Last year the First Tier Tribunal (Property Chamber) heard its first case concerning an unlawful letting of residential property on a short term basis through the Airbnb website.
In that case the Tribunal found that this particular letting through Airbnb did not constitute an unauthorised sublet. Whilst perhaps surprising, it was determined that the tenant ran the operation akin to a guesthouse; he had access to the property and as such could not be said to have parted with possession.
If you are a tenant looking to utilise these websites, this ruling does not give carte blanche to do so; firstly, there will be occasions where the tenant has parted with possession (e.g. they hand over the keys to a property) and as such an unauthorised sublet will have occured.
Secondly, it will almost certainly breach other covenants in the lease (as the Tribunal decided in this case) including not to use the property for business purposes/anything other than as an individual residential household.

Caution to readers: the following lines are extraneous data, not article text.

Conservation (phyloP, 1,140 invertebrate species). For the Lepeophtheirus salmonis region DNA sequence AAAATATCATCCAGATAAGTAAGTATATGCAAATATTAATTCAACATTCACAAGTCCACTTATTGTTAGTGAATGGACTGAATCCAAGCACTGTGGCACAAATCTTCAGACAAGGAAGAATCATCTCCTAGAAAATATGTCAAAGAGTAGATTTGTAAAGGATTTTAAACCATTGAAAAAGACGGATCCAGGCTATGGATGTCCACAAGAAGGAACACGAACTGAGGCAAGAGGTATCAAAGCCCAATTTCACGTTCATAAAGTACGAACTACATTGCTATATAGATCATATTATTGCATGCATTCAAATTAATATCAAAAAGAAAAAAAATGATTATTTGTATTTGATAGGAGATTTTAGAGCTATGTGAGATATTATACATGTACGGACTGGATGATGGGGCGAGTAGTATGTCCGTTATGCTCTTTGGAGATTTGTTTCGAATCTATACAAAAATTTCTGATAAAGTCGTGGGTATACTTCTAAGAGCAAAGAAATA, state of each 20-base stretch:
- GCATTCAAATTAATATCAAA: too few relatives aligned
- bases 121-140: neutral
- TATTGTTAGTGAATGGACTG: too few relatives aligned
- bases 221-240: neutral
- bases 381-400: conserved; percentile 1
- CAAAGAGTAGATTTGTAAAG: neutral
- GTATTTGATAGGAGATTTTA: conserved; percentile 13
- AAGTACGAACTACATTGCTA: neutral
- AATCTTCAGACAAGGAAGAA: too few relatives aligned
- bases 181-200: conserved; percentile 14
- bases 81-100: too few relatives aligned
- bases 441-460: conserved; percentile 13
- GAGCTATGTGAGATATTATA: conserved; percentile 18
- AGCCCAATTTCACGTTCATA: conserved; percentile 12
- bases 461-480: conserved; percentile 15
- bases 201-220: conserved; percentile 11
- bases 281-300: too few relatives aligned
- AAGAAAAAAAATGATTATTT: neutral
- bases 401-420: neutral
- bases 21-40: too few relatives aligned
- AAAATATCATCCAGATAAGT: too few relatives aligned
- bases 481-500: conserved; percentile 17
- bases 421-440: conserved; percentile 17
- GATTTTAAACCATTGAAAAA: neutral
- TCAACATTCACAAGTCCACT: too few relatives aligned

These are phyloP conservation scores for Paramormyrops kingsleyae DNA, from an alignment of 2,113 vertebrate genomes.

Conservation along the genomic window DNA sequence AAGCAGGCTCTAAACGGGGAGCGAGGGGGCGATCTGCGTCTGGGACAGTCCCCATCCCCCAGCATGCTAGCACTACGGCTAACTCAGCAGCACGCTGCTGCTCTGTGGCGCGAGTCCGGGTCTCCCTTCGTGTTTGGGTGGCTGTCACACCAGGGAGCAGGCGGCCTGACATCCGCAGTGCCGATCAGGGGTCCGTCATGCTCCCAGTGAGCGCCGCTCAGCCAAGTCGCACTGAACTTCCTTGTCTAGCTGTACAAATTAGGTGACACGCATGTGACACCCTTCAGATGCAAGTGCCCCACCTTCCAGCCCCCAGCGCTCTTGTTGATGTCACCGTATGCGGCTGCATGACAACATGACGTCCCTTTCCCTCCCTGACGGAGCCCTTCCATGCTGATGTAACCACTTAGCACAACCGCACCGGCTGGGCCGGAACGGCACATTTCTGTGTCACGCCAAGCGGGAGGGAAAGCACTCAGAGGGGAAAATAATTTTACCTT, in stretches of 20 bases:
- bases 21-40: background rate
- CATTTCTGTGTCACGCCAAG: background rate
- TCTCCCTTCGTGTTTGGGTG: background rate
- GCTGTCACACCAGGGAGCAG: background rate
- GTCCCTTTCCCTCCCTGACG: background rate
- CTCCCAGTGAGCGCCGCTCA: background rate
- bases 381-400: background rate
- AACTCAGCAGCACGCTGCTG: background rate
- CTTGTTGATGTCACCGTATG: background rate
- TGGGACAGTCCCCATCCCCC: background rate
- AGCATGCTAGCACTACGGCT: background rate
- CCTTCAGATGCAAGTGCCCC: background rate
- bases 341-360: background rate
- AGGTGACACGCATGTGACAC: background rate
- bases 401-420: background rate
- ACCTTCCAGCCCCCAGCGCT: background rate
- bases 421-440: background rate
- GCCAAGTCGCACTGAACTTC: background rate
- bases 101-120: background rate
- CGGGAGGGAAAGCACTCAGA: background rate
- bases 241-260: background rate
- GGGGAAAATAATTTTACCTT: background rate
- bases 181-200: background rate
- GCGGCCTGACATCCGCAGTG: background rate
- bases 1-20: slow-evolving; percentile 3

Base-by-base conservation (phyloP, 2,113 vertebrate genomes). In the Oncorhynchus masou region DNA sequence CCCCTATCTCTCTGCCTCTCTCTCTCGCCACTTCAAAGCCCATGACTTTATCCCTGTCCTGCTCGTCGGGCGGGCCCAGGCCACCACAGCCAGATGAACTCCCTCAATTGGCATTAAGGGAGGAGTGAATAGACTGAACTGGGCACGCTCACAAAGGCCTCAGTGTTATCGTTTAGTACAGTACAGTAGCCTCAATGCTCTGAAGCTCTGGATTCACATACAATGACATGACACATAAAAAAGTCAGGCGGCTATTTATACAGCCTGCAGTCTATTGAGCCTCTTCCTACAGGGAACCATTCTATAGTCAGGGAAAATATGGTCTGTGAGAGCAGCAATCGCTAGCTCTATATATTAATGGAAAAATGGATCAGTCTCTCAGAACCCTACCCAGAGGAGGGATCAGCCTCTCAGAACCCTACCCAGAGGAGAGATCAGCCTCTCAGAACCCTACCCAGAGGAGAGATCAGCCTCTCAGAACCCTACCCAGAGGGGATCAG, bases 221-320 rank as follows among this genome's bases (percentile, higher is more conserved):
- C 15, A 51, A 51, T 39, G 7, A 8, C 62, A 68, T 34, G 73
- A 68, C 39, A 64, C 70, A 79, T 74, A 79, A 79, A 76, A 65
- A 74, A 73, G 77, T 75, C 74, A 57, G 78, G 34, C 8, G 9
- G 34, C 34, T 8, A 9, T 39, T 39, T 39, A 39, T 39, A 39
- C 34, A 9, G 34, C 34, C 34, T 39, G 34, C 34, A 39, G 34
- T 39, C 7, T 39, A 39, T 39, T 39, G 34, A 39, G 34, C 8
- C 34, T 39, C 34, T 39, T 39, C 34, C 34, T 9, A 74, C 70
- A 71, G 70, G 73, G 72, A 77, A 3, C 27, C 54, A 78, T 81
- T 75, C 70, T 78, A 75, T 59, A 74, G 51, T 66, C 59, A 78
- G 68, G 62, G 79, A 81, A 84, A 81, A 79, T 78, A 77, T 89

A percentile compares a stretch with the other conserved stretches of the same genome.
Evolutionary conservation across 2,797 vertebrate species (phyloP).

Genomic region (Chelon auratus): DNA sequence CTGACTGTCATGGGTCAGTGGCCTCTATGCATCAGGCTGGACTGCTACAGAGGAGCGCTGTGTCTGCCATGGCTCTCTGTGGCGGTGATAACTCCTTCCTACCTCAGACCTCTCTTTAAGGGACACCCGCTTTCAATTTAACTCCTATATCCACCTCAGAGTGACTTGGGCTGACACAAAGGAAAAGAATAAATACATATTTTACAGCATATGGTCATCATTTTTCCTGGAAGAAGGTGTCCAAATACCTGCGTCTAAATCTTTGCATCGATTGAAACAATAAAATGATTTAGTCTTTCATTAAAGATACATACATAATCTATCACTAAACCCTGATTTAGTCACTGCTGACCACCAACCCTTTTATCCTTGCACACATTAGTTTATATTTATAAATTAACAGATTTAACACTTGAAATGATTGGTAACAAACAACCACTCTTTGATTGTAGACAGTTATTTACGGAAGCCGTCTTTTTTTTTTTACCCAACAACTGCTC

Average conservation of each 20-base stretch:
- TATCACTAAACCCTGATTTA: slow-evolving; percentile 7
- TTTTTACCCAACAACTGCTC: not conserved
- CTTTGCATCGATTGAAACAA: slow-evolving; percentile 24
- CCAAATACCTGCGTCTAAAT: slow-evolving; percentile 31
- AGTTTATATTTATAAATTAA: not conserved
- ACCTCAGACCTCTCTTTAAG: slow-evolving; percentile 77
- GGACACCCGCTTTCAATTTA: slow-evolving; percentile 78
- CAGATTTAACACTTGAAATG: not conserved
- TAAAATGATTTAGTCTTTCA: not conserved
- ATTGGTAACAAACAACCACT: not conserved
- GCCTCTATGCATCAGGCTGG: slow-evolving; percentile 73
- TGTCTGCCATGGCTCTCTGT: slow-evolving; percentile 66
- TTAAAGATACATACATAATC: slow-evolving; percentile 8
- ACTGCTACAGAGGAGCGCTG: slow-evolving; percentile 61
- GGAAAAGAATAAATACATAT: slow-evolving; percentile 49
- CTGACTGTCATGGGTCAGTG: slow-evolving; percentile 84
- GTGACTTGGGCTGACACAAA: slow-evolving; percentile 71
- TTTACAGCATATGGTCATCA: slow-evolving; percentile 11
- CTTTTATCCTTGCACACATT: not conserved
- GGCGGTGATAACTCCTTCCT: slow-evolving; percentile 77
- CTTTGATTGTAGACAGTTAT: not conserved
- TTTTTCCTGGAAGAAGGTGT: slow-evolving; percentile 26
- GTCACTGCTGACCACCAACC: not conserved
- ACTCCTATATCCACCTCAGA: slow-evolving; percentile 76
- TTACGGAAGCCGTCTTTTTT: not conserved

Landlords: with a professionally drafted lease, you should have the weaponry to take action against your tenant.
Tenants: you have been warned.
If you want to hear a real Airbnb horror story, how about the one involving the riot police who were called to a flat in Brixton, south London, after 150 people arrived for a party that turned into chaos? In that case, reported in the Times in May, residents had apparently called the police on several occasions to break up parties in the flat, which had been let through the website. One complained that a partygoer “landed with a crash on to his balcony from above” and knocked on his window to get back in.